CETA is a bad deal for Romanian peasants and agroecological food producers!

Cluj, 17/10/2016 – Between the 26th and 30th of October, 2016, Eco Ruralis will join together in Cluj-Napoca, Romania with hundreds of farmers, fishers, pastoralists, indigenous peoples, consumers, NGOs, trade unions, environmental, development, research and justice/solidarity/human rights organizations, community-based food movements and others who work on food sovereignty from the entire pan-European area of 42 countries. Our main purpose? The 2nd European Forum on Food Sovereignty – Nyeleni, where we will enhance existing food sovereignty initiatives and strengthen our work at local, national, regional and global levels.

While we struggle to build fair agricultural and food systems in Romania, European and Romanian decision makers seem ready to give up on healthy and local food production for the benefit of multinational corporations and disastrous economic free trade agreements (FTAs).

Free trade agreements such as the Comprehensive Economic Trade Agreement (CETA) are designed to benefit big corporates while eliminating millions of family and smallholder farmers.[1] Since the adoption of FTAs all over the globe we have witnessed a drastic decline of numbers of peasant farmers as their local markets and farmland are taken over by big corporates.

Nature has not been spared either as FTAs compromise environmental protection and animal welfare. Moreover, free trade agreements through contentious Investor-State Dispute Settlement (ISDS)[2] mechanism erode the sovereignty of our state and leave us at the mercy of big transnational corporations (TNCs).

This is why, before this destructive agreement might be signed on the 27th of October during the EU-Canada Summit, Eco Ruralis calls upon the Romanian Government to commit to build fair and inclusive public and institutional procurement programs which allow peasant and agroecological farmers to access to stable, participatory and remunerative markets for farm produce.

Also, we want the protection of our peasant and traditional seeds and their use as the fundamental basis of an autonomous, family-based agriculture. We strongly oppose to the “Monsanto Laws” outlined by CETA based on industrial approaches of the International Convention for the Protection of New Varieties of Plants (UPOV).[3]

These laws impose patents that prohibit the conservation, use and multiplication of our farm-saved peasant seeds. These standards are not our standards! They are merely opening the roads towards monocultures, more financial gain for greedy seed corporations and destructive agroindustry.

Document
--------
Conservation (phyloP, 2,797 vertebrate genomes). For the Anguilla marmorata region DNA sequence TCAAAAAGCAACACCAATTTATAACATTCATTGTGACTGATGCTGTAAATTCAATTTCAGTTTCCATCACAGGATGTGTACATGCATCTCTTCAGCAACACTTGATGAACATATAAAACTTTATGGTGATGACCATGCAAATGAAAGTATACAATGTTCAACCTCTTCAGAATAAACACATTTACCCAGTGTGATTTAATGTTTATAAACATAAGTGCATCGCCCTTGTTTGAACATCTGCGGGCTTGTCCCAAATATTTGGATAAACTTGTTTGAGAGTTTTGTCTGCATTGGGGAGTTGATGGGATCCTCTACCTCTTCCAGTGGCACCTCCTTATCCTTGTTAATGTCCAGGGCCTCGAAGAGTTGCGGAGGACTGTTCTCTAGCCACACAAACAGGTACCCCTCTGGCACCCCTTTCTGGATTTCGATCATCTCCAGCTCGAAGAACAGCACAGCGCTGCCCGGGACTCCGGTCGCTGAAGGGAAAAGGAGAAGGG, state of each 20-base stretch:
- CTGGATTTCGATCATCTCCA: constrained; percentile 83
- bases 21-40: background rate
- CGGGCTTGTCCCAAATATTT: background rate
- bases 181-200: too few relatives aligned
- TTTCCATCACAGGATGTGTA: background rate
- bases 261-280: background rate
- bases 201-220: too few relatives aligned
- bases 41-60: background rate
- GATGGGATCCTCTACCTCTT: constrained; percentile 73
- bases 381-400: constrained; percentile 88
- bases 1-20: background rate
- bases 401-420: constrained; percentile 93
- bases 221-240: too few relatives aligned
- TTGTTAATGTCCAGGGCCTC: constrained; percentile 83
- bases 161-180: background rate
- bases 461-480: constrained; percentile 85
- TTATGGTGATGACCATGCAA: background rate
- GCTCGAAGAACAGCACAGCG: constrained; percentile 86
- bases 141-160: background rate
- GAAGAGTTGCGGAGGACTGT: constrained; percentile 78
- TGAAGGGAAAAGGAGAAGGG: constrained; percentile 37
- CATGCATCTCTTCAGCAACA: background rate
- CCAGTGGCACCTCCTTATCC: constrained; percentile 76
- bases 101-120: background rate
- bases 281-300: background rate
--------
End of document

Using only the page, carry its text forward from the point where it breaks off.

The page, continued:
Our resistance is directed at rejecting all forms of appropriation and privatization of seeds which during the past few years have led to new laws and especially an attempt to impose the UPOV agroindustrial agenda in Romania.

Romanian citizens, especially peasants and other agroecological food producers have to be told the truth about how free trade agreemenrs like CETA would affect Romanian food production and farming!

Stela Zamoiu, peasant farmer from Eco Ruralis highlights: “No, not in our name! Romanian small food producers and conscious consumers do not want to depend on industrialized food coming from far away factories instead of local family farms. Therefore, we have to stop negotiating agriculture in so called free trade agreements and work together to realize food sovereignty in Romania.”

Contact:

Attila Szocs / Eco Ruralis: +40745779036 (EN DE HR RO)


[1]Why do we say no to FTAs? Via Campesina

[2]ISDS is a mechanism that allows investors to sue states if any action (a new regulation, administrative decision or court ruling) by this state diminishes the investor’s profits – even profits that they expected to make in the future.

[3]UPOV is the French acronym for the International Union for the Protection of New Varieties of Plants. Officially an intergovernmental body since 1961, it as worked exclusively and explicitly for the privatization of seeds around the world by imposing intellectual property rights on plant varieties. Member states must join the UPOV Convention, and write it into national law

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